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  • August 18, 2015 - Daniel Kolesa

    Introduction to C++11 Toolchains

    This article is part 1 of a 4 part series on the benefits of the C++11 revision of the C++ programming language The C++11 standard has been with us for quite a while, but it hasn’t yet gained traction as significantly as one might expect. It’s a shame as there are many reasons to utilize C++11 features, and the toolchain support is pretty good, especially on Unix-like systems with Windows finally catching up. I decided to write a series of articles to advertise the benefits of C++11 and provide an explanation of some of the new features. I found various resources on the web that are quite misleading, so I feel it is important to clarify some things. This article will focus on three of the popular toolchains used for compiling C++ programs. Toolchain Coverage C++11 toolchain support seems to be pretty good. These are the main three compilers most […]

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  • Open Source Wrap Up: August 8-14, 2015 Google Launches Showcase for Experimental, Open Source Android Apps Google has launched Android Experiments, a site that showcases apps that use cutting edge technology with clean, modern aesthetics and interfaces. All of the apps hosted on Android Experiments are open source, allowing other developers to learn from these examples and use them to build their own software. The mobile app market has been slow to adopt open source, which prevents a lot of newcomers from creating their first app by making it significantly more challenging to start. Google seeks to address this with Android Experiments by allowing anyone to submit apps to be included in the showcase. New Simple, Cheap, Open Source Nitrate Tester Nitrate pollution as a result of agricultural runoff is a major problem for the world’s waterways. Commercial testing of nitrate levels is an expensive process that involves proprietary tools […]

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  • August 10, 2015 - Brian Warner

    Tizen Has Serious Momentum in India

    I was fortunate enough to attend the third Tizen Developer Summit, hosted this year in Bengaluru, India. What a great experience! As you might be aware, I recently joined Samsung from the Linux Foundation (more on this in the future), where I was the manager of the Tizen project. I’ve been involved in every Tizen event since the beginning, but there was something special about this one that felt like a milestone had been passed, and it wasen’t just because of the million Samsung Z1 smartphones that have been sold since launch. People are Flocking to Tizen I wasn’t surprised simply by the size of the event; there were more than one thousand attendees at what’s typically Tizen’s smaller event every year. Nor was I surprised by the 500 plus people that signed up for the Tizen DevLab, 2.5 times more people than we had seats for. Although it is […]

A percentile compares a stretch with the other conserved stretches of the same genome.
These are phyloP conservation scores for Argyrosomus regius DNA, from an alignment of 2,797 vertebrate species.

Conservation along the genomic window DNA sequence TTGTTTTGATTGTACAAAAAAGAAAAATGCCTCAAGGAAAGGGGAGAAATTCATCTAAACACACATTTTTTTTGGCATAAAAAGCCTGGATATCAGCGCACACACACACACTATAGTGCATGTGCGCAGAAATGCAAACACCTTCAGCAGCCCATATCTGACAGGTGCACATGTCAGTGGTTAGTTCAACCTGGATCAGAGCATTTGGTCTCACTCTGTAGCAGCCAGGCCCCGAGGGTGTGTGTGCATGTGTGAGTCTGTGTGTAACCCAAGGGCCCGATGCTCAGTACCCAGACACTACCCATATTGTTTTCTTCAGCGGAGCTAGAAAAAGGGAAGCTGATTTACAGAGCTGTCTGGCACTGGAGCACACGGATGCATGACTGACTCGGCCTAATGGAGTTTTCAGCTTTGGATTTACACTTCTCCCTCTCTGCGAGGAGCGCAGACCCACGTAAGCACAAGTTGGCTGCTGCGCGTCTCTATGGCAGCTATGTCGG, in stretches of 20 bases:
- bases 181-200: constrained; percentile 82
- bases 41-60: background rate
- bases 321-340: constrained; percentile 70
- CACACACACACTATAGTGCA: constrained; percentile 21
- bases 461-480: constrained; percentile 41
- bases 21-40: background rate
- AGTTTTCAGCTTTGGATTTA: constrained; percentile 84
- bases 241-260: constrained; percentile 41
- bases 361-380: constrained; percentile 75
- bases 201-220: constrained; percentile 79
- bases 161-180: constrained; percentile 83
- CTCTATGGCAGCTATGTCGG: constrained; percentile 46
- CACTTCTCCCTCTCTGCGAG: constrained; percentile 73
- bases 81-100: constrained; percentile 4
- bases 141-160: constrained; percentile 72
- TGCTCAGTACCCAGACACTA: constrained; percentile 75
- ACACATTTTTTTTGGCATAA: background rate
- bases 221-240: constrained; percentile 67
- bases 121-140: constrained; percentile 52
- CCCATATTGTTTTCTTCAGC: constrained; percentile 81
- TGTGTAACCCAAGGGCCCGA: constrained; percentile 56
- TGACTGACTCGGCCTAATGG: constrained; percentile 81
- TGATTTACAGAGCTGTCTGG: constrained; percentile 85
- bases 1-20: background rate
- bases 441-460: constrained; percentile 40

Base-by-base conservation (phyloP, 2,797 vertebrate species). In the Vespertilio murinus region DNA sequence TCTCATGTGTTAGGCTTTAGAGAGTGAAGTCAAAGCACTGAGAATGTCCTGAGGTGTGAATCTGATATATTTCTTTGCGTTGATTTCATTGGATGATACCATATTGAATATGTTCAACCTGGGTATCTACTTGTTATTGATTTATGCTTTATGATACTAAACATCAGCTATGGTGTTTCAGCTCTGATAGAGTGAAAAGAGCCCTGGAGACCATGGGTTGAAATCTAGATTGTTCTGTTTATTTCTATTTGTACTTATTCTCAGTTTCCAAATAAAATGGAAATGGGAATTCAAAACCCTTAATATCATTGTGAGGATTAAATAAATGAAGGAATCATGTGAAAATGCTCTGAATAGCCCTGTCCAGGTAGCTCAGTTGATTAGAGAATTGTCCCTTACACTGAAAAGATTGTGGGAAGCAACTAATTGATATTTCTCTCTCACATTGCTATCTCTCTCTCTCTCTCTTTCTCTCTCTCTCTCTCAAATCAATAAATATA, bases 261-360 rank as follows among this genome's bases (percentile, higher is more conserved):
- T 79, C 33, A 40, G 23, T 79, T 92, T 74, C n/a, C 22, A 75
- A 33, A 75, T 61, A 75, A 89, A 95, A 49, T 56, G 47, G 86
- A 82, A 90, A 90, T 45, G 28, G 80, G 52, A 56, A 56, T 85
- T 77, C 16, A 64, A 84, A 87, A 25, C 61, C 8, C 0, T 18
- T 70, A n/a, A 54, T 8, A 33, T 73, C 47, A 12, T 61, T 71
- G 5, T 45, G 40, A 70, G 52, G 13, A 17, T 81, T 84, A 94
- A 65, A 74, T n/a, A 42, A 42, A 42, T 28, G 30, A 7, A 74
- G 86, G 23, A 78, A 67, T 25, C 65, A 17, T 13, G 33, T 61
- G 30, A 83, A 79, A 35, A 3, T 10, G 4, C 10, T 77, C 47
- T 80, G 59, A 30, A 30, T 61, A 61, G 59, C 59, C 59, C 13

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  • Open Source Wrap Up: August 1 – 7, 2015 18F Releases Style Guide for Open Source Project Documentation 18F is a US Government organization inside the General Services Administration that helps federal agencies adopt modern approaches to managing and delivering digital services. They’ve worked on initiatives with the Department of Labor, Social Security Administration, Department of Defense, and more to help them adopt modern technologies. A big part of the work 18F does is rooted in open source, and the organization has released a style guide for open source projects. The guide includes information to improve a project’s success on places like GitHub. It covers things like naming the project, writing repo descriptions, writing good README files, and best practices for using a wiki. The guide is full of great information about how to best help potential contributors through proper documentation. Check out the Open Source Style Guide here. US House […]

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  • Open Source Wrap Up: July 25 – 31, 2015 Open Source Continues to be Valuable to Large Enterprises Wipro recently commissioned The Open Source Era: a study from Oxford Economics to provide insight into the future of open source usage in large enterprises. The study surveyed C-level executives and people that report directly to c-level executives from a wide range of industries including financial services, retail and consumer products, healthcare, and government. Here are some notable findings from the study: 52% of respondents say open source is already supporting development of new products and services. 63% of respondents say open source will be critical to agility over the next three years 75% of respondents report problems integrating open source with existing systems. 56% of respondents report problems with a lack of talent for meeting technology goals. These numbers show that despite the widespread success of open source in large enterprises, […]